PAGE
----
Almost all voice- and data-centric standards utilize (or partially utilize) frequency-division multiple-access (FDMA) to divide the entire frequency band into channels for multiple users. The mission of the AFE is to retrieve the sought channel from the air, amplify it and downconvert it from RF to baseband for demodulation. This process is well known in superheterodyne receivers: the sought channel is gradually downconverted and filtered from RF to different IFs, and finally to baseband. On the other hand, image-reject receivers use a series of steps for channel selection, which usually comprise the combination (with possible permutations) of the 3 main blocks, the frequency synthesizer (FS), the local-oscillator (LO) and the channel-select filter (CSF). Depending on the operating frequency (i.e., RF or IF) and movability of the blocks, image-reject receivers can typically be represented by the two alternative architectures discussed in the following paragraphs.
A. Fixed LORF+Varying IF
However, the main bottleneck of this permutation is that a broadband-tunable filter is required, thus requiring an accurate control of the center frequency. For instance, in a Bluetooth environment, if the entire band (79 channels in total) is downconverted to baseband in the first mixing, a 1-MHz bandpass filter with 79 different center frequencies in a range of 80 MHz (−40 to 40 MHz) is needed. Moreover, the agility of the filter should be high to also allow frequency hopping. With such rigid constraints, it would be very difficult to apply this method in modern applications. However, a special case of this architecture is known for DECT applications, namely a wideband IF double-conversion receiver  which employs a fixed-frequency local oscillator cooperating with a wideband lowpass filter in the first downconversion, whereas channel selection is shifted to the second IF. In this way, the operating frequency of the succeeding stages can be reduced. However, this benefit comes at the expense of an increase in the linearity requirements of the wideband lowpass filter to prevent channel-to-channel intermodulation.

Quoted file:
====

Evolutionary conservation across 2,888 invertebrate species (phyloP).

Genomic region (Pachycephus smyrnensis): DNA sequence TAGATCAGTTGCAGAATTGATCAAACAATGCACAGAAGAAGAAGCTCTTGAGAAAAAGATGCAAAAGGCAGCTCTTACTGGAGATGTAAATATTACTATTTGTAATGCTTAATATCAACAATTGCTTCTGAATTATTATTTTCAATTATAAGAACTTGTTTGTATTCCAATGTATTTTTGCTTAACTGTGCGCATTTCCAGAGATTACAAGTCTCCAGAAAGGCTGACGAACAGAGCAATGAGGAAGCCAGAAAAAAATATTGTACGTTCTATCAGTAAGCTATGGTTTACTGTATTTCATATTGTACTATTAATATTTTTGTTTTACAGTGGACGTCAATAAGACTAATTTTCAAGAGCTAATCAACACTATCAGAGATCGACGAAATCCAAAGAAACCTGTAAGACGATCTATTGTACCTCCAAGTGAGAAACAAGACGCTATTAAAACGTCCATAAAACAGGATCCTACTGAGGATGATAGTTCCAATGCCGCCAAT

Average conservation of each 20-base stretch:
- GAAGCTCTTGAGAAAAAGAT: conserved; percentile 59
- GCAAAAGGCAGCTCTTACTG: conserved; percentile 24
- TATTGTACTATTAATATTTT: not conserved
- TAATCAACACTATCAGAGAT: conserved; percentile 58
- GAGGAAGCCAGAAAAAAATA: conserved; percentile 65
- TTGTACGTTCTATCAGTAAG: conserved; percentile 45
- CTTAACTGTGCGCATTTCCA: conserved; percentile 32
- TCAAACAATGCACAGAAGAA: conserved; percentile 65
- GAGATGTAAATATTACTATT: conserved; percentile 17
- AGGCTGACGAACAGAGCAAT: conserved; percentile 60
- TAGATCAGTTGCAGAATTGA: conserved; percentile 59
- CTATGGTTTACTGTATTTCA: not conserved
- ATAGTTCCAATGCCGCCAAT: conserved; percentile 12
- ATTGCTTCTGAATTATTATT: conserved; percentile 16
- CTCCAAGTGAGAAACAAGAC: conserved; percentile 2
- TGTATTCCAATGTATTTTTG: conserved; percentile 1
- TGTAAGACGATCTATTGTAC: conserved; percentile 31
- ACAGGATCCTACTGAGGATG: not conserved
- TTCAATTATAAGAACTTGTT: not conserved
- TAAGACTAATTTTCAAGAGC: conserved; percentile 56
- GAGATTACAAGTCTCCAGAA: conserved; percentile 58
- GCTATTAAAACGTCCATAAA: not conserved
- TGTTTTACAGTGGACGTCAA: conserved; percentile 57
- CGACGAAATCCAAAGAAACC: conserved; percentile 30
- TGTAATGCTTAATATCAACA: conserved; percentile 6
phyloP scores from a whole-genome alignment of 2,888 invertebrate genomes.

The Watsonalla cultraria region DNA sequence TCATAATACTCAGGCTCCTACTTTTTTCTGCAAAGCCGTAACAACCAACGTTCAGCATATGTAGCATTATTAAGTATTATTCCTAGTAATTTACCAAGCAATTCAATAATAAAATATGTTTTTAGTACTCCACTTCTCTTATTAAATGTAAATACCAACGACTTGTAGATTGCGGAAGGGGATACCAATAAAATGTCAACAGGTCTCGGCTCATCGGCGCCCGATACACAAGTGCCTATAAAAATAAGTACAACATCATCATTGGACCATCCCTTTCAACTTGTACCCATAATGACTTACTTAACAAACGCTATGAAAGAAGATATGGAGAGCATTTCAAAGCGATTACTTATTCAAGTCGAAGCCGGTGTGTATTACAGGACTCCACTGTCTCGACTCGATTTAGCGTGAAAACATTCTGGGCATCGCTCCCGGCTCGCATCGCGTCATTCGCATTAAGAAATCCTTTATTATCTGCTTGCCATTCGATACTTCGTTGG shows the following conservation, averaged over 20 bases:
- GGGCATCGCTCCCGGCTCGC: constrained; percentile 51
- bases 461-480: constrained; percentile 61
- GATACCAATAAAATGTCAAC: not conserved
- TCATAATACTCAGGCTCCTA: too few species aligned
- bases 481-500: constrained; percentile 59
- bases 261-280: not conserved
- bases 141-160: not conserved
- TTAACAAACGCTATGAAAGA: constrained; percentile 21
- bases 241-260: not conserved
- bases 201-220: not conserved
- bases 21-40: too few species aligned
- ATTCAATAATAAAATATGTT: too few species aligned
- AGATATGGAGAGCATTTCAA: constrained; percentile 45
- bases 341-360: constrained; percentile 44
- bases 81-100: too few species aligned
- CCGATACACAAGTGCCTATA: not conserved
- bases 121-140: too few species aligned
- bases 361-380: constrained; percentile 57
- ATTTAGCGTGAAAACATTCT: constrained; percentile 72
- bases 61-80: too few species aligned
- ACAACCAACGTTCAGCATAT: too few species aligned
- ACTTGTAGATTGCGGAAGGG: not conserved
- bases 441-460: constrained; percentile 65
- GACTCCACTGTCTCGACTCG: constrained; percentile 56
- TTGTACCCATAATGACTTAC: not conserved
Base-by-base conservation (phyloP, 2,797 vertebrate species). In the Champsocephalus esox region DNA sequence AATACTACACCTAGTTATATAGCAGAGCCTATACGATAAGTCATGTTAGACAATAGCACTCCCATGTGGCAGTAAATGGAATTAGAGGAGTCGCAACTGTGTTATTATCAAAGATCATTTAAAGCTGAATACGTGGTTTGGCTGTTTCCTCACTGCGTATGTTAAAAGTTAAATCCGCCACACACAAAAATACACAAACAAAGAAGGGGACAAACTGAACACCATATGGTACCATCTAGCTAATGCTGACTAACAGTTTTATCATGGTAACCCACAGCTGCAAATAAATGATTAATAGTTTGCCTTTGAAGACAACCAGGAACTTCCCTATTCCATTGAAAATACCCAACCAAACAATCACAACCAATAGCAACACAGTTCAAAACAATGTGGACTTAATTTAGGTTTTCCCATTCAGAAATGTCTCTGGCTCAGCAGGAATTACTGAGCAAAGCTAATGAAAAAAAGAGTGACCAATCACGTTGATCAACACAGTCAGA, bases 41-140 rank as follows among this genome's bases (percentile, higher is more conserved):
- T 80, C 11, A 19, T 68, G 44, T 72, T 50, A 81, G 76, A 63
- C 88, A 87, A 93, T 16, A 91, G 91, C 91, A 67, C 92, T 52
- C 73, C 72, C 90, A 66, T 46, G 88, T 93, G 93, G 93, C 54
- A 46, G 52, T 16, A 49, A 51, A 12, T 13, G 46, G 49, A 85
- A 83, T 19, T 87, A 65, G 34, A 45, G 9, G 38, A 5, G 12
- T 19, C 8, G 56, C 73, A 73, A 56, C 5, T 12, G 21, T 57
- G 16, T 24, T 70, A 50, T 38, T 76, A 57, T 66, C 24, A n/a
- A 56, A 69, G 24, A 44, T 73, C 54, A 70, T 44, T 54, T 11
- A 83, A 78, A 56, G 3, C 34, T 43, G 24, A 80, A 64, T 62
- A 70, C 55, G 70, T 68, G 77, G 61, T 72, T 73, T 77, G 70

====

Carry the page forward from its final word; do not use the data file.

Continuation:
B. Varying LORF+Fixed IF
In summary, the two traditional architectures presented above include variable circuit blocks either at the IF [CSF of
According to a first aspect, a two-step channel selection apparatus is disclosed, comprising: a radio frequency to intermediate frequency (IF) downconverter comprising a local oscillator; and a frequency synthesizer associated with the local oscillator to select a first desired channel and a second desired channel, the first and second desired channels being an image of each other, wherein the frequency synthesizer has a step size larger than one channel spacing.
According to a second aspect, a reconfigurable receiver capable of operating at a zero intermediate frequency (zero-IF) mode or a low intermediate frequency (low-IF) mode is disclosed, the receiver comprising: a radio frequency to intermediate frequency downconverter and a first local oscillator to perform radio frequency to intermediate frequency downconversion; and a frequency synthesizer associated with the first local oscillator, to select a channel in the zero-IF mode and a plurality of channels in the low-IF mode, said plurality of channels comprising a first desired channel and a second desired channel, the first and second desired channels being an image of each other, wherein the frequency synthesizer has a step size larger than one channel spacing.
According to a third aspect, a reconfigurable transmitter capable of operating in a direct-up mode or a two-step-up mode is disclosed, wherein in the direct-up mode the intermediate frequency IF=0, the transmitter comprising: a baseband to intermediate frequency upconverter to perform baseband to intermediate frequency upconversion of a signal to either a positive IF or negative IF in the two-step-up mode, the upconverter being bypassed in the direct-up mode; an intermediate frequency to radio frequency upconverter and a local oscillator to perform intermediate frequency to radio frequency upconversion; and a frequency synthesizer having a step size larger than one channel spacing.